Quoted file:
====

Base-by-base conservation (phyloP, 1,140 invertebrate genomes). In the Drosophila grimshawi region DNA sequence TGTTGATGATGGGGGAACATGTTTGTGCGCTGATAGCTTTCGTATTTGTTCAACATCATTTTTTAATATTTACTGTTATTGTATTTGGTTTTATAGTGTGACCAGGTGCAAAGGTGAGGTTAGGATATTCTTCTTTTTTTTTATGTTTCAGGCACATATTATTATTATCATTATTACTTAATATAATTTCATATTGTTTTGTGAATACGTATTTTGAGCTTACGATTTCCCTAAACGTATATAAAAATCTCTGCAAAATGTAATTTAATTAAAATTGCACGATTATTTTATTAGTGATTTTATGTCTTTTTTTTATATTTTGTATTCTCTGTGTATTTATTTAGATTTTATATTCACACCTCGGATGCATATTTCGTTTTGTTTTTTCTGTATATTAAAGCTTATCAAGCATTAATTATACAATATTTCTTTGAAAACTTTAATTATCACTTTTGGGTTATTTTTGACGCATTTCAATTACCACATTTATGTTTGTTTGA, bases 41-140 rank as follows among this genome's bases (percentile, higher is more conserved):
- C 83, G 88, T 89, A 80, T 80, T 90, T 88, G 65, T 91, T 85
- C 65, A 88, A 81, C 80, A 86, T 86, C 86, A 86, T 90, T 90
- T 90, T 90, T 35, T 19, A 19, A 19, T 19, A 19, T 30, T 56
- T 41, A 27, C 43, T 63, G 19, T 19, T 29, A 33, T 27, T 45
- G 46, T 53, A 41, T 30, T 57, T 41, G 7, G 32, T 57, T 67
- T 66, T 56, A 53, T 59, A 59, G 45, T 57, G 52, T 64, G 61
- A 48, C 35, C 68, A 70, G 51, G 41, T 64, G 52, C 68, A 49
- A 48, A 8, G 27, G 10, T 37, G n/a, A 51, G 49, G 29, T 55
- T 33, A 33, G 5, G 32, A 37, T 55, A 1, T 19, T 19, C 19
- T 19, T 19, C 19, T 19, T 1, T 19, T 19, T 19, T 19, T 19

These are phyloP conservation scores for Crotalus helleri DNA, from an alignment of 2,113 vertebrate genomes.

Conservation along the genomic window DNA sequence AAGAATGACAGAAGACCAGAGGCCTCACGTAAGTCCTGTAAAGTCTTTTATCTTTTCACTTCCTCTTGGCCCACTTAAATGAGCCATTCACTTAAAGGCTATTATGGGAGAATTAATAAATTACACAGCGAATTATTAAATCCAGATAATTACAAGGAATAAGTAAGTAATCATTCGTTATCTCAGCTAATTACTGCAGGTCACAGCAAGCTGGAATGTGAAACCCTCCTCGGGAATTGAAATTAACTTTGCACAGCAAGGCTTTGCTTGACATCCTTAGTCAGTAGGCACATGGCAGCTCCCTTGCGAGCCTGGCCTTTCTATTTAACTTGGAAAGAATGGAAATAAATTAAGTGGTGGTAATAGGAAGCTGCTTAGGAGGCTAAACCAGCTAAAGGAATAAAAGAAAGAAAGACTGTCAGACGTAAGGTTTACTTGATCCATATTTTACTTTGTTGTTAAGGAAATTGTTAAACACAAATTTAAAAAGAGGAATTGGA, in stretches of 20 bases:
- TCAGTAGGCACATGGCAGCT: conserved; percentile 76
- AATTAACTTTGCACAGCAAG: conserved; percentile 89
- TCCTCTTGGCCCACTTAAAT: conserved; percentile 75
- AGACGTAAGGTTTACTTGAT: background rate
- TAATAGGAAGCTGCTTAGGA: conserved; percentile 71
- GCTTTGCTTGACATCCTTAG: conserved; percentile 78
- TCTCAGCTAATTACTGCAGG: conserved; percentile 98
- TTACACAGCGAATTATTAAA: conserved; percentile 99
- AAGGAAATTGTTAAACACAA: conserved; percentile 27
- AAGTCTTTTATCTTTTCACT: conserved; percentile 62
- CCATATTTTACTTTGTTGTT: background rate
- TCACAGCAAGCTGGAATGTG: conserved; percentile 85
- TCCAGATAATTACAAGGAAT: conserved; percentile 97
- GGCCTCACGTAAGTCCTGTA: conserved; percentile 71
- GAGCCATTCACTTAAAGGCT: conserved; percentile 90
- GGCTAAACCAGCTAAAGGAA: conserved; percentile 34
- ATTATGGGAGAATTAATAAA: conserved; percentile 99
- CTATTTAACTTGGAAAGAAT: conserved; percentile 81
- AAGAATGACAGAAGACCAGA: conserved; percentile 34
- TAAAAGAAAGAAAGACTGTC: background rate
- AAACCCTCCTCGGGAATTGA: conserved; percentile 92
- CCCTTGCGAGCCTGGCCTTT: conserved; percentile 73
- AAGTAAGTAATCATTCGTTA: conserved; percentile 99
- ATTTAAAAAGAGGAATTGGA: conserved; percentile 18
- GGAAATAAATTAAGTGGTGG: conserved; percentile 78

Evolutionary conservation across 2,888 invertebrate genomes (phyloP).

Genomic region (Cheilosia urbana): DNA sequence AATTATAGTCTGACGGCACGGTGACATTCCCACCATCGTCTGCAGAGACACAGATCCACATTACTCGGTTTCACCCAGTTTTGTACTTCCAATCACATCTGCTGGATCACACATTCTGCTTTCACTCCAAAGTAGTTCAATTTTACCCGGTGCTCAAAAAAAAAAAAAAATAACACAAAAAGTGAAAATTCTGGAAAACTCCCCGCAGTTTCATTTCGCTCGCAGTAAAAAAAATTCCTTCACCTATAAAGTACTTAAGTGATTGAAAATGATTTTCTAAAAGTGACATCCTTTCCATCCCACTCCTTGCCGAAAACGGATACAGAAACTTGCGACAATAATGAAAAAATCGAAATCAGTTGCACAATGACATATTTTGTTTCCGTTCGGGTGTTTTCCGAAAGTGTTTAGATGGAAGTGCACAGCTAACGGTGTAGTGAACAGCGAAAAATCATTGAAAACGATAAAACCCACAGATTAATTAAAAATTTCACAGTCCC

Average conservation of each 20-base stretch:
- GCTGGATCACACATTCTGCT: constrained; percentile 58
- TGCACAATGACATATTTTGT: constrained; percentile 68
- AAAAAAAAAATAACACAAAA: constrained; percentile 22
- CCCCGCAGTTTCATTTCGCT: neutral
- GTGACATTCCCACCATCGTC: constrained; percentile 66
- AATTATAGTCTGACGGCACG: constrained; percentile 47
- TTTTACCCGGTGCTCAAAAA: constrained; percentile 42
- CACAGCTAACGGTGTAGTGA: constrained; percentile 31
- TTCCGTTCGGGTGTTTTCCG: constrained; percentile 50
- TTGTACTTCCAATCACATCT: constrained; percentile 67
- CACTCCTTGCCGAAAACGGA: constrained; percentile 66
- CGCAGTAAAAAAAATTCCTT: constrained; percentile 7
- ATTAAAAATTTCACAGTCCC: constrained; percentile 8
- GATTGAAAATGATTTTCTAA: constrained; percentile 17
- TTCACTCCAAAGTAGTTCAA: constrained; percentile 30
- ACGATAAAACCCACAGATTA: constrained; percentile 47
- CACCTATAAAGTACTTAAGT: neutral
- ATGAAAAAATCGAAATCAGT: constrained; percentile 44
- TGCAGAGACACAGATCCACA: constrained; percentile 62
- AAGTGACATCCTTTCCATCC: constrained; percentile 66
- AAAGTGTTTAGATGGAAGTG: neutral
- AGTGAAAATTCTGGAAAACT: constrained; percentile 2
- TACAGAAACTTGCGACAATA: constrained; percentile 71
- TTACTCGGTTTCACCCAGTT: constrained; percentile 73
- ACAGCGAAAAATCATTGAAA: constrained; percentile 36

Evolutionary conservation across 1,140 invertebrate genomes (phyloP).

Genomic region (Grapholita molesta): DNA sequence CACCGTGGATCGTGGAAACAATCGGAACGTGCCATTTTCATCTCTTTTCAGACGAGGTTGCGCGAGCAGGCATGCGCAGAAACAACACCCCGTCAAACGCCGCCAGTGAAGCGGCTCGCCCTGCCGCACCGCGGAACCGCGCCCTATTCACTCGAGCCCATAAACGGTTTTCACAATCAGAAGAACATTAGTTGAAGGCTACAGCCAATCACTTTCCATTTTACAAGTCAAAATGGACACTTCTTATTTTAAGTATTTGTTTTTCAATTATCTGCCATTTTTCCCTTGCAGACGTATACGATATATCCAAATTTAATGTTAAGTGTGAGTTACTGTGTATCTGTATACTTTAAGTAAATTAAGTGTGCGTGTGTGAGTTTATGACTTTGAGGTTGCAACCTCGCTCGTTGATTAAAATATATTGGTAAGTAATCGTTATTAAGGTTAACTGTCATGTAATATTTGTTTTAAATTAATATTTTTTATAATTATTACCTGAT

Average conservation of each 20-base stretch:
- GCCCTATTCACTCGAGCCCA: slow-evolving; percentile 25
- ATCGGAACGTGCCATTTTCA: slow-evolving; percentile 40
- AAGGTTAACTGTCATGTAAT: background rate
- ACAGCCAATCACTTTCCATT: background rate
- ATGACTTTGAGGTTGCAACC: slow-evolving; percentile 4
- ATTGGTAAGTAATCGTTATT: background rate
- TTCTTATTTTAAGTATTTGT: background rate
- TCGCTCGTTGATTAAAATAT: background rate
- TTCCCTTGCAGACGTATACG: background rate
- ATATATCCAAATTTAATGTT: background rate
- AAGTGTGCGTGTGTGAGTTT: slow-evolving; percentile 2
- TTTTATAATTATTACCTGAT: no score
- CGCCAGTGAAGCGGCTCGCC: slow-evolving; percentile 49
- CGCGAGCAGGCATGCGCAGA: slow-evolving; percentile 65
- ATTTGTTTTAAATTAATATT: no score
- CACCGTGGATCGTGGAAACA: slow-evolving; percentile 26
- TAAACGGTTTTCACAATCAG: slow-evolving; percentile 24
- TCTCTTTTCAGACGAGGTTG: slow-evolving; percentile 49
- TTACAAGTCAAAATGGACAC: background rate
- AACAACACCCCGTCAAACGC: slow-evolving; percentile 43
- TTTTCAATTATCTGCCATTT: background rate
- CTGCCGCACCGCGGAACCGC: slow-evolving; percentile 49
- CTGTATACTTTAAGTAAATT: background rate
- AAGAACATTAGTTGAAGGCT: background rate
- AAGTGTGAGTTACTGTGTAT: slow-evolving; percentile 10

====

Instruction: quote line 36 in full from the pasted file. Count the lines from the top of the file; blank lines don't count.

- AAGTAAGTAATCATTCGTTA: conserved; percentile 99